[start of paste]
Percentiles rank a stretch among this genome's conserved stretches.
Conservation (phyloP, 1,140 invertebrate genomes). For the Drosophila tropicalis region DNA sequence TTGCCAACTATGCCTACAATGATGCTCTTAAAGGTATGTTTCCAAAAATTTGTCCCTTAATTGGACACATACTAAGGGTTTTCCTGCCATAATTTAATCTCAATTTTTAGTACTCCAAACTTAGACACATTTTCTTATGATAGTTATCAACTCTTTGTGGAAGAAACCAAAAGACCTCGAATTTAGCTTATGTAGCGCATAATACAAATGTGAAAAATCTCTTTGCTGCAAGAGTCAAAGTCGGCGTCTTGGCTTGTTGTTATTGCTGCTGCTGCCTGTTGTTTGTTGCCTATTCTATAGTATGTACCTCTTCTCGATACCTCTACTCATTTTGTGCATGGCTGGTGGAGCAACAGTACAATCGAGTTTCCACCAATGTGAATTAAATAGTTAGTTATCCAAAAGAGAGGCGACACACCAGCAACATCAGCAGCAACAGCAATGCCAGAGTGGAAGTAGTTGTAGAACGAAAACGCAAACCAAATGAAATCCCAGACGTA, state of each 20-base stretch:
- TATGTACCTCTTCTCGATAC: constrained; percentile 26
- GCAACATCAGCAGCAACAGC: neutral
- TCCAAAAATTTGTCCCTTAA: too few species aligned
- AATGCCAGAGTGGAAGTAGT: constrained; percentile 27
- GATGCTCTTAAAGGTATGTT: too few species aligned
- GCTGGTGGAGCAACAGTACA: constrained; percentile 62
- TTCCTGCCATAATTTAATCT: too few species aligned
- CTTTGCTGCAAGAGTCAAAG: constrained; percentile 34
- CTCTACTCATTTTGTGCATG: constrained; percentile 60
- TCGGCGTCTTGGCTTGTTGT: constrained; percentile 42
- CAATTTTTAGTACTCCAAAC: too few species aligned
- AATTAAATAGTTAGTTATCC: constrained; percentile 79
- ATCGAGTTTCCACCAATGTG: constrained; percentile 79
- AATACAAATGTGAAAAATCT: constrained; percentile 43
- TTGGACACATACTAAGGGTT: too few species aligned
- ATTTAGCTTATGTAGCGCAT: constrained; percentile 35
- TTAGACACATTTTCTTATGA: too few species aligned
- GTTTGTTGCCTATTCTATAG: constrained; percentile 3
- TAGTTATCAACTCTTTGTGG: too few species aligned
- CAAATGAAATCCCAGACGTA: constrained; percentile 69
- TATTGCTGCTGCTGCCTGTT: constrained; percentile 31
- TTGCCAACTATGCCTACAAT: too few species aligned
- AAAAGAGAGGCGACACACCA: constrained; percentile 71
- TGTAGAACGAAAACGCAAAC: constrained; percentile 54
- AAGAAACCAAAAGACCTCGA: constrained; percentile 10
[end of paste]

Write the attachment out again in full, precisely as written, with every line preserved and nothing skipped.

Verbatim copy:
Percentiles rank a stretch among this genome's conserved stretches.
Conservation (phyloP, 1,140 invertebrate genomes). For the Drosophila tropicalis region DNA sequence TTGCCAACTATGCCTACAATGATGCTCTTAAAGGTATGTTTCCAAAAATTTGTCCCTTAATTGGACACATACTAAGGGTTTTCCTGCCATAATTTAATCTCAATTTTTAGTACTCCAAACTTAGACACATTTTCTTATGATAGTTATCAACTCTTTGTGGAAGAAACCAAAAGACCTCGAATTTAGCTTATGTAGCGCATAATACAAATGTGAAAAATCTCTTTGCTGCAAGAGTCAAAGTCGGCGTCTTGGCTTGTTGTTATTGCTGCTGCTGCCTGTTGTTTGTTGCCTATTCTATAGTATGTACCTCTTCTCGATACCTCTACTCATTTTGTGCATGGCTGGTGGAGCAACAGTACAATCGAGTTTCCACCAATGTGAATTAAATAGTTAGTTATCCAAAAGAGAGGCGACACACCAGCAACATCAGCAGCAACAGCAATGCCAGAGTGGAAGTAGTTGTAGAACGAAAACGCAAACCAAATGAAATCCCAGACGTA, state of each 20-base stretch:
- TATGTACCTCTTCTCGATAC: constrained; percentile 26
- GCAACATCAGCAGCAACAGC: neutral
- TCCAAAAATTTGTCCCTTAA: too few species aligned
- AATGCCAGAGTGGAAGTAGT: constrained; percentile 27
- GATGCTCTTAAAGGTATGTT: too few species aligned
- GCTGGTGGAGCAACAGTACA: constrained; percentile 62
- TTCCTGCCATAATTTAATCT: too few species aligned
- CTTTGCTGCAAGAGTCAAAG: constrained; percentile 34
- CTCTACTCATTTTGTGCATG: constrained; percentile 60
- TCGGCGTCTTGGCTTGTTGT: constrained; percentile 42
- CAATTTTTAGTACTCCAAAC: too few species aligned
- AATTAAATAGTTAGTTATCC: constrained; percentile 79
- ATCGAGTTTCCACCAATGTG: constrained; percentile 79
- AATACAAATGTGAAAAATCT: constrained; percentile 43
- TTGGACACATACTAAGGGTT: too few species aligned
- ATTTAGCTTATGTAGCGCAT: constrained; percentile 35
- TTAGACACATTTTCTTATGA: too few species aligned
- GTTTGTTGCCTATTCTATAG: constrained; percentile 3
- TAGTTATCAACTCTTTGTGG: too few species aligned
- CAAATGAAATCCCAGACGTA: constrained; percentile 69
- TATTGCTGCTGCTGCCTGTT: constrained; percentile 31
- TTGCCAACTATGCCTACAAT: too few species aligned
- AAAAGAGAGGCGACACACCA: constrained; percentile 71
- TGTAGAACGAAAACGCAAAC: constrained; percentile 54
- AAGAAACCAAAAGACCTCGA: constrained; percentile 10